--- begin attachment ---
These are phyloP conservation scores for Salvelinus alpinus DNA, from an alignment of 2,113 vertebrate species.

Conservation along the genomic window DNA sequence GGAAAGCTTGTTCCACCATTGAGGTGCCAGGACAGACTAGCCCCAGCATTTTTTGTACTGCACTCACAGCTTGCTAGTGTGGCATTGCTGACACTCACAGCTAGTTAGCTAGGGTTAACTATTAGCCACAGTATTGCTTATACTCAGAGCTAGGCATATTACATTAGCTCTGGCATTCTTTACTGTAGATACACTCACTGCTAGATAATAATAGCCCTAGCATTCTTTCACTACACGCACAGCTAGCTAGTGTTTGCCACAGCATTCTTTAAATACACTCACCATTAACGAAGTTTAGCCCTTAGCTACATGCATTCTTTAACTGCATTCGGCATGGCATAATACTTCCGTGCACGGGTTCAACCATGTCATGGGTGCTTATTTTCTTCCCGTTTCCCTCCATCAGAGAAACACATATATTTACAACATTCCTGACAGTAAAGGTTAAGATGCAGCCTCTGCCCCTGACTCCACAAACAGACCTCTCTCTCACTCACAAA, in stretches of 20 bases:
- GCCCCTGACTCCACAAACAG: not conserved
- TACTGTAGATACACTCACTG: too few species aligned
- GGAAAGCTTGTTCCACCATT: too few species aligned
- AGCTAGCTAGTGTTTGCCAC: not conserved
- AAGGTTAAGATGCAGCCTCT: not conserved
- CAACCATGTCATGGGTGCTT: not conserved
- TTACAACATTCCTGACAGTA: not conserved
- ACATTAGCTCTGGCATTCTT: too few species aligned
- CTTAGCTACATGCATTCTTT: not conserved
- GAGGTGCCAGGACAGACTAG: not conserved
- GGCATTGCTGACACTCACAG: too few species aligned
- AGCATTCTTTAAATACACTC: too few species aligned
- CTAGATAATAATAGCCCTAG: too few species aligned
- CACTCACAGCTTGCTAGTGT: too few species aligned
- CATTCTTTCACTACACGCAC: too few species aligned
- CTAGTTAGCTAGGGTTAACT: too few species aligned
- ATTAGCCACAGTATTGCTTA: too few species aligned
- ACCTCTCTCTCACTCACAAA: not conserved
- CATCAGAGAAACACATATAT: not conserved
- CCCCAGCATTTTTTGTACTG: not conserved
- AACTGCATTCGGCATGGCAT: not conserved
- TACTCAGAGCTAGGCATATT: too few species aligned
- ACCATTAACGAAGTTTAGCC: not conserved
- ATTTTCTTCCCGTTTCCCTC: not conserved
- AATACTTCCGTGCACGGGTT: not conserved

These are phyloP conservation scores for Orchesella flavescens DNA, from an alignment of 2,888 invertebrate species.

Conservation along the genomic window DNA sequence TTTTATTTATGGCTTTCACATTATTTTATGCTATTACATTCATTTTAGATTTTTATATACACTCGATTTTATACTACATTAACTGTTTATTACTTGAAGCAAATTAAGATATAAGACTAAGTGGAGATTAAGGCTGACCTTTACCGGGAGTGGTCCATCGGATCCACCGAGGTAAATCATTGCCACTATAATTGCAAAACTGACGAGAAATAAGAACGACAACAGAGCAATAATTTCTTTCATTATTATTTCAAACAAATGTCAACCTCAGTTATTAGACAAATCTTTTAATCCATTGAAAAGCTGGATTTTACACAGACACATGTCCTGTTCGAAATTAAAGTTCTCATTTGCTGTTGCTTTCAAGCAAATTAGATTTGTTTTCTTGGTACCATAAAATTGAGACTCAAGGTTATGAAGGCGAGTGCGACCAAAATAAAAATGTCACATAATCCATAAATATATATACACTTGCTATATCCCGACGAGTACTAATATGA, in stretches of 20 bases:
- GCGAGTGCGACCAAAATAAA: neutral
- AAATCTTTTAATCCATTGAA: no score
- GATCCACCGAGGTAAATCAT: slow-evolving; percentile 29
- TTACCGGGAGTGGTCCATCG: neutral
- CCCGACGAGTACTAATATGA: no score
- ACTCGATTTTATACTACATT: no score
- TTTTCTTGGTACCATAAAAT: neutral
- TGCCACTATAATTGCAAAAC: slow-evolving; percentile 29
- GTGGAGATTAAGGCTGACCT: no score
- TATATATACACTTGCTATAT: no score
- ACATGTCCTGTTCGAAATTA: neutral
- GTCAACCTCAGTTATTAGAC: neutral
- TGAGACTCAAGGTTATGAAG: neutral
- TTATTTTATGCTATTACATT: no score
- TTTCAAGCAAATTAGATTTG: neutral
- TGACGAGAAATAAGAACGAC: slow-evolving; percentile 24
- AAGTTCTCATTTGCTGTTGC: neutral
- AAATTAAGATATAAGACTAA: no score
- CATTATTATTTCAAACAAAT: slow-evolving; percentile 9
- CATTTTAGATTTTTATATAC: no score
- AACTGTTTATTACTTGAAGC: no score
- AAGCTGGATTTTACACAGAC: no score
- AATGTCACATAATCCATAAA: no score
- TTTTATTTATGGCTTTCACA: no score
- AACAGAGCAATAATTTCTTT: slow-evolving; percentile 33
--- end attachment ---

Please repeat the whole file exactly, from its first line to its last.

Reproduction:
These are phyloP conservation scores for Salvelinus alpinus DNA, from an alignment of 2,113 vertebrate species.

Conservation along the genomic window DNA sequence GGAAAGCTTGTTCCACCATTGAGGTGCCAGGACAGACTAGCCCCAGCATTTTTTGTACTGCACTCACAGCTTGCTAGTGTGGCATTGCTGACACTCACAGCTAGTTAGCTAGGGTTAACTATTAGCCACAGTATTGCTTATACTCAGAGCTAGGCATATTACATTAGCTCTGGCATTCTTTACTGTAGATACACTCACTGCTAGATAATAATAGCCCTAGCATTCTTTCACTACACGCACAGCTAGCTAGTGTTTGCCACAGCATTCTTTAAATACACTCACCATTAACGAAGTTTAGCCCTTAGCTACATGCATTCTTTAACTGCATTCGGCATGGCATAATACTTCCGTGCACGGGTTCAACCATGTCATGGGTGCTTATTTTCTTCCCGTTTCCCTCCATCAGAGAAACACATATATTTACAACATTCCTGACAGTAAAGGTTAAGATGCAGCCTCTGCCCCTGACTCCACAAACAGACCTCTCTCTCACTCACAAA, in stretches of 20 bases:
- GCCCCTGACTCCACAAACAG: not conserved
- TACTGTAGATACACTCACTG: too few species aligned
- GGAAAGCTTGTTCCACCATT: too few species aligned
- AGCTAGCTAGTGTTTGCCAC: not conserved
- AAGGTTAAGATGCAGCCTCT: not conserved
- CAACCATGTCATGGGTGCTT: not conserved
- TTACAACATTCCTGACAGTA: not conserved
- ACATTAGCTCTGGCATTCTT: too few species aligned
- CTTAGCTACATGCATTCTTT: not conserved
- GAGGTGCCAGGACAGACTAG: not conserved
- GGCATTGCTGACACTCACAG: too few species aligned
- AGCATTCTTTAAATACACTC: too few species aligned
- CTAGATAATAATAGCCCTAG: too few species aligned
- CACTCACAGCTTGCTAGTGT: too few species aligned
- CATTCTTTCACTACACGCAC: too few species aligned
- CTAGTTAGCTAGGGTTAACT: too few species aligned
- ATTAGCCACAGTATTGCTTA: too few species aligned
- ACCTCTCTCTCACTCACAAA: not conserved
- CATCAGAGAAACACATATAT: not conserved
- CCCCAGCATTTTTTGTACTG: not conserved
- AACTGCATTCGGCATGGCAT: not conserved
- TACTCAGAGCTAGGCATATT: too few species aligned
- ACCATTAACGAAGTTTAGCC: not conserved
- ATTTTCTTCCCGTTTCCCTC: not conserved
- AATACTTCCGTGCACGGGTT: not conserved

These are phyloP conservation scores for Orchesella flavescens DNA, from an alignment of 2,888 invertebrate species.

Conservation along the genomic window DNA sequence TTTTATTTATGGCTTTCACATTATTTTATGCTATTACATTCATTTTAGATTTTTATATACACTCGATTTTATACTACATTAACTGTTTATTACTTGAAGCAAATTAAGATATAAGACTAAGTGGAGATTAAGGCTGACCTTTACCGGGAGTGGTCCATCGGATCCACCGAGGTAAATCATTGCCACTATAATTGCAAAACTGACGAGAAATAAGAACGACAACAGAGCAATAATTTCTTTCATTATTATTTCAAACAAATGTCAACCTCAGTTATTAGACAAATCTTTTAATCCATTGAAAAGCTGGATTTTACACAGACACATGTCCTGTTCGAAATTAAAGTTCTCATTTGCTGTTGCTTTCAAGCAAATTAGATTTGTTTTCTTGGTACCATAAAATTGAGACTCAAGGTTATGAAGGCGAGTGCGACCAAAATAAAAATGTCACATAATCCATAAATATATATACACTTGCTATATCCCGACGAGTACTAATATGA, in stretches of 20 bases:
- GCGAGTGCGACCAAAATAAA: neutral
- AAATCTTTTAATCCATTGAA: no score
- GATCCACCGAGGTAAATCAT: slow-evolving; percentile 29
- TTACCGGGAGTGGTCCATCG: neutral
- CCCGACGAGTACTAATATGA: no score
- ACTCGATTTTATACTACATT: no score
- TTTTCTTGGTACCATAAAAT: neutral
- TGCCACTATAATTGCAAAAC: slow-evolving; percentile 29
- GTGGAGATTAAGGCTGACCT: no score
- TATATATACACTTGCTATAT: no score
- ACATGTCCTGTTCGAAATTA: neutral
- GTCAACCTCAGTTATTAGAC: neutral
- TGAGACTCAAGGTTATGAAG: neutral
- TTATTTTATGCTATTACATT: no score
- TTTCAAGCAAATTAGATTTG: neutral
- TGACGAGAAATAAGAACGAC: slow-evolving; percentile 24
- AAGTTCTCATTTGCTGTTGC: neutral
- AAATTAAGATATAAGACTAA: no score
- CATTATTATTTCAAACAAAT: slow-evolving; percentile 9
- CATTTTAGATTTTTATATAC: no score
- AACTGTTTATTACTTGAAGC: no score
- AAGCTGGATTTTACACAGAC: no score
- AATGTCACATAATCCATAAA: no score
- TTTTATTTATGGCTTTCACA: no score
- AACAGAGCAATAATTTCTTT: slow-evolving; percentile 33